The following notation is not exactly right, but I hope it conveys the message. Excel predicted values are off because of the fact that Excel trend line does prediction as e^(bo + b1X) (where b0 and b1 are the result of regressing Ln(Y) on X). But e^(bo + b1X) is not the expected value of Y given X. The correct expression for the expected value of Y given X should be e^(b0 + b1X + 0.5*MSE). So Excel will consistently under-estimate the expected value of Y given X (unless it is a perfect fit in which case MSE will be 0).

This would be the solution for the Exponential model, but not necessarily for the other models. So Jorj is correct in that the Excel may not be the best approach for non-linear estimation. Most people assume that transformations are easy … they usually are not. And this is a case in point.

Krish,

Thanks for your comments. I had been reluctant to spend the time necessary to implement the Levenberg-Marquardt algorithm as suggested by Jorj, but I can see that it is not sufficient to simply accept the approach used by Excel. Shortly I will modify the website to at least comment on the discrepancy and try to come up with a compromise solution.

Charles

Krish,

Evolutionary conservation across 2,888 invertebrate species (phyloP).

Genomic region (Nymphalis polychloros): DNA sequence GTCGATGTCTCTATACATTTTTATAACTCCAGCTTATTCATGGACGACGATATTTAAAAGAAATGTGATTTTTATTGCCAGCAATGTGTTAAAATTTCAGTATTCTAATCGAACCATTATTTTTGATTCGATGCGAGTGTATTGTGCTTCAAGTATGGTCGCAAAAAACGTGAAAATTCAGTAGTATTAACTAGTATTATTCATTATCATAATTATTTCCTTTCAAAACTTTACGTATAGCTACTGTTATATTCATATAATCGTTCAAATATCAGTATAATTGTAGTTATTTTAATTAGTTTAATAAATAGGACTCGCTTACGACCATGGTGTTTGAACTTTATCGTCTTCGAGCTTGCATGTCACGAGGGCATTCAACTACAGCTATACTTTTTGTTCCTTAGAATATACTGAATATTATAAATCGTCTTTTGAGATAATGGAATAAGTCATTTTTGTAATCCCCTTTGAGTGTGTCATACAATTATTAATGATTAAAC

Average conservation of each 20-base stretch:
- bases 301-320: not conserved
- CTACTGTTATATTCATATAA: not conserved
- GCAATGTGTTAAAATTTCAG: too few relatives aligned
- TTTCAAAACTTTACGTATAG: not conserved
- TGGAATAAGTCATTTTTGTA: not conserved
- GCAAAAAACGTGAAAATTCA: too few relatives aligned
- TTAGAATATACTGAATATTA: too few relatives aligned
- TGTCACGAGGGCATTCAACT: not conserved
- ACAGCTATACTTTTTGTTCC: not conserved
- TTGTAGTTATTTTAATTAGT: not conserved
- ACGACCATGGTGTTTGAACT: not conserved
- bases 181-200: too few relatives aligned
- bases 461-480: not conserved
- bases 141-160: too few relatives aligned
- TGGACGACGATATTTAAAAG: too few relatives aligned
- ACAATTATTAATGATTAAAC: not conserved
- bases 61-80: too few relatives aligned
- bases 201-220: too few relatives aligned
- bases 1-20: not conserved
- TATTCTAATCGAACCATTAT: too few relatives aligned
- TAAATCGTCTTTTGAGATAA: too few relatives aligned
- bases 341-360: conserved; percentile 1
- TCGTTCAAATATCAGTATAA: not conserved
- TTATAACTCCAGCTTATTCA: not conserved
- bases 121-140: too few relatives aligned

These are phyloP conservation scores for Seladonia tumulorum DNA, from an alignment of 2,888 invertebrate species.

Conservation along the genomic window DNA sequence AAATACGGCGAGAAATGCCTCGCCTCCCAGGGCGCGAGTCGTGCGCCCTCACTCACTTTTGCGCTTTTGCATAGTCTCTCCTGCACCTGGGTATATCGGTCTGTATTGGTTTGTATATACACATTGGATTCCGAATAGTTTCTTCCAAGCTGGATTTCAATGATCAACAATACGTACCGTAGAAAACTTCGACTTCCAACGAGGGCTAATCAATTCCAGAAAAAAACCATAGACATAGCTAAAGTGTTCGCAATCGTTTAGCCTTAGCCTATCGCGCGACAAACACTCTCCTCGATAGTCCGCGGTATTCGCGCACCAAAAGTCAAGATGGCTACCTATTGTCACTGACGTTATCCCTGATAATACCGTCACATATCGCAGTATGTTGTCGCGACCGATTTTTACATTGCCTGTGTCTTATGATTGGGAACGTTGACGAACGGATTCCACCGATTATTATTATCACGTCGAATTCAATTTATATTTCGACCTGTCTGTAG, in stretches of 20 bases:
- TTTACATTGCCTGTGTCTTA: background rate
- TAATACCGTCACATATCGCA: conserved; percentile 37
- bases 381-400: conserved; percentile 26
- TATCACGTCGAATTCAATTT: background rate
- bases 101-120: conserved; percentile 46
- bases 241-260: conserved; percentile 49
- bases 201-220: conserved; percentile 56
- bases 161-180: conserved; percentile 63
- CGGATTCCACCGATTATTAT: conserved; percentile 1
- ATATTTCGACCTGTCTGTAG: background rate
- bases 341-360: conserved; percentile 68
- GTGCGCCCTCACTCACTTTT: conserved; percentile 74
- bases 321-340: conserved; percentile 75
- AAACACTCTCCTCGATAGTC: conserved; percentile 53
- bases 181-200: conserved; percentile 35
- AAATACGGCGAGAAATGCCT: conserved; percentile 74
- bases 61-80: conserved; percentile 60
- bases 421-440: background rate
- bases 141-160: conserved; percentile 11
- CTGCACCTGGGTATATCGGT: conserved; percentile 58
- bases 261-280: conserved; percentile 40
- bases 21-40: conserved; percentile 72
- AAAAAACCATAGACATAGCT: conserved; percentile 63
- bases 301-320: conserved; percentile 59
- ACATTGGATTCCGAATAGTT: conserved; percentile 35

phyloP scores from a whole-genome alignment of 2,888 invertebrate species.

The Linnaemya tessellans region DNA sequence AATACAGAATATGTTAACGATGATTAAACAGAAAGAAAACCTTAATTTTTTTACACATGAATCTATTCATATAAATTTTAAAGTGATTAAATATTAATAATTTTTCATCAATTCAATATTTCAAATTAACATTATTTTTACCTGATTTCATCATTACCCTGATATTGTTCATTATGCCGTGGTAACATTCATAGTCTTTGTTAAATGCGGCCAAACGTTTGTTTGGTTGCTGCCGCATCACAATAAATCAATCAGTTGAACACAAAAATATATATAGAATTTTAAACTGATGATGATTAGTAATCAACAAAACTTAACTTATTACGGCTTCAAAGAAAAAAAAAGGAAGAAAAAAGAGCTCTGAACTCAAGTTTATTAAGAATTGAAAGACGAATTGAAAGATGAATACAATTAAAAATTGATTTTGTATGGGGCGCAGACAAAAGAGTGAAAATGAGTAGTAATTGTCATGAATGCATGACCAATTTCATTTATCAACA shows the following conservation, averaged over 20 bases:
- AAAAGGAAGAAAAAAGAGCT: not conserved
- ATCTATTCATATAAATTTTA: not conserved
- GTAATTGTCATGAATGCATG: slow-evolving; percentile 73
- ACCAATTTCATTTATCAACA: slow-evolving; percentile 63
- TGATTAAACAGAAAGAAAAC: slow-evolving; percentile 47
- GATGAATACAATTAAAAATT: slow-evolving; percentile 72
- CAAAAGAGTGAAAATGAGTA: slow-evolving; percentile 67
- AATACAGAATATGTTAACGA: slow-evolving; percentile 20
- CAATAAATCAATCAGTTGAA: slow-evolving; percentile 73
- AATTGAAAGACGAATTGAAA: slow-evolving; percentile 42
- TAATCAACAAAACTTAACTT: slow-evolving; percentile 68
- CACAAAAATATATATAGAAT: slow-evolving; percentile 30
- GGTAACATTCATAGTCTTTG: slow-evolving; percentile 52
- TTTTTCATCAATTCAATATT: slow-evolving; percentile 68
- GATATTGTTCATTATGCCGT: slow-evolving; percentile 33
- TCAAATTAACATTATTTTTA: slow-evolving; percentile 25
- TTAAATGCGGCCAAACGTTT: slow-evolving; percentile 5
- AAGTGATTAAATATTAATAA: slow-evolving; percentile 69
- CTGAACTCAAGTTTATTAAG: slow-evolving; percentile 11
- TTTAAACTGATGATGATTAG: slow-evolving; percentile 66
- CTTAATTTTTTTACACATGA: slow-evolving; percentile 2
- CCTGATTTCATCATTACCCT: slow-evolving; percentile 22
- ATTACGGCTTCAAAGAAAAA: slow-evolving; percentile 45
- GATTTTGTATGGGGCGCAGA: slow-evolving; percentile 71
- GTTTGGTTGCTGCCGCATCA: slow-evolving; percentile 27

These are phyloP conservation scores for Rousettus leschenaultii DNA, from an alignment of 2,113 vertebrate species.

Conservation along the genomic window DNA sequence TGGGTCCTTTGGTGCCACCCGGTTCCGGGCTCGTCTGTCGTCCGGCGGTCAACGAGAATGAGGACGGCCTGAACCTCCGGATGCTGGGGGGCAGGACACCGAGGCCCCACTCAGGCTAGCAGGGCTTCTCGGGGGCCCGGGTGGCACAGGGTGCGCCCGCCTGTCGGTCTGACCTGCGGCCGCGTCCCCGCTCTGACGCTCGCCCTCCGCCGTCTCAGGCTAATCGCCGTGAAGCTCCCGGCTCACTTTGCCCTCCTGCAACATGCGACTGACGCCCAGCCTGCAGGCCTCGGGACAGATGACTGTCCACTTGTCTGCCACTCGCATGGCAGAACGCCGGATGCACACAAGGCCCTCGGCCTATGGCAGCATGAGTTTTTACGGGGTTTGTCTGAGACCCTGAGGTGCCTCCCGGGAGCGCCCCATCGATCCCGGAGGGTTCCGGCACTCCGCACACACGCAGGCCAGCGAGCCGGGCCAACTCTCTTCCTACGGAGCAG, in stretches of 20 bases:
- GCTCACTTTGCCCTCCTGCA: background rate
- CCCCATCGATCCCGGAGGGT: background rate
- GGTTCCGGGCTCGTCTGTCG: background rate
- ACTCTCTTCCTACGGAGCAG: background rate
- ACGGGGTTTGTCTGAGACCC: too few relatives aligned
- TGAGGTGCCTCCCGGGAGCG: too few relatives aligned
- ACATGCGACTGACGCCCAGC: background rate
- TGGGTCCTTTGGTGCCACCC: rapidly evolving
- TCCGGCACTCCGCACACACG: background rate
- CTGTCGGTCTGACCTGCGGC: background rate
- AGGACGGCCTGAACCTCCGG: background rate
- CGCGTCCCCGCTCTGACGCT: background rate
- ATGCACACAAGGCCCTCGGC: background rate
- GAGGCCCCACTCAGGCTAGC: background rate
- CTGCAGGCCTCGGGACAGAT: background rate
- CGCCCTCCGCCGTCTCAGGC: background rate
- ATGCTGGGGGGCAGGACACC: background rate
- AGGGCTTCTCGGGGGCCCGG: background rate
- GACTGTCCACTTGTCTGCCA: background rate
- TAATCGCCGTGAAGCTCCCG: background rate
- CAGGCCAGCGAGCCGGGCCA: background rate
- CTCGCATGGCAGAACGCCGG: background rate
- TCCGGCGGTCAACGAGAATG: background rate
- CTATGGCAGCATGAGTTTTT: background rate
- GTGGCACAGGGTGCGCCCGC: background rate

The latest release of the software, Release 3.8, provides a nonlinear regression solution to the exponential model.

Charles

Jorj,

The latest release of the software, Release 3.8, provides a nonlinear regression solution to the exponential model. I expect to add a description of how to use these new capabilities later today.

Charles

correction:

I meant to say

Is it correct to say that if x increases by delta_x units, y increases by 100*(eˆ(b1*delta_x)-1)%? (for b1 much larger that 0.1)

Hi,

Yes this is correct. I believe this is true for any value of b1, not just for b1 much larger than 0.1, using simple algebra.

Charles

Hello,

I am doing a y=ln(x) regression however I also need to use the residuals. Am I able to just plot the residuals against the original x values? The residuals are in same units as the y values which have not been transformed, so the residuals should still be true for the original data. Is this correct?

Kirsten,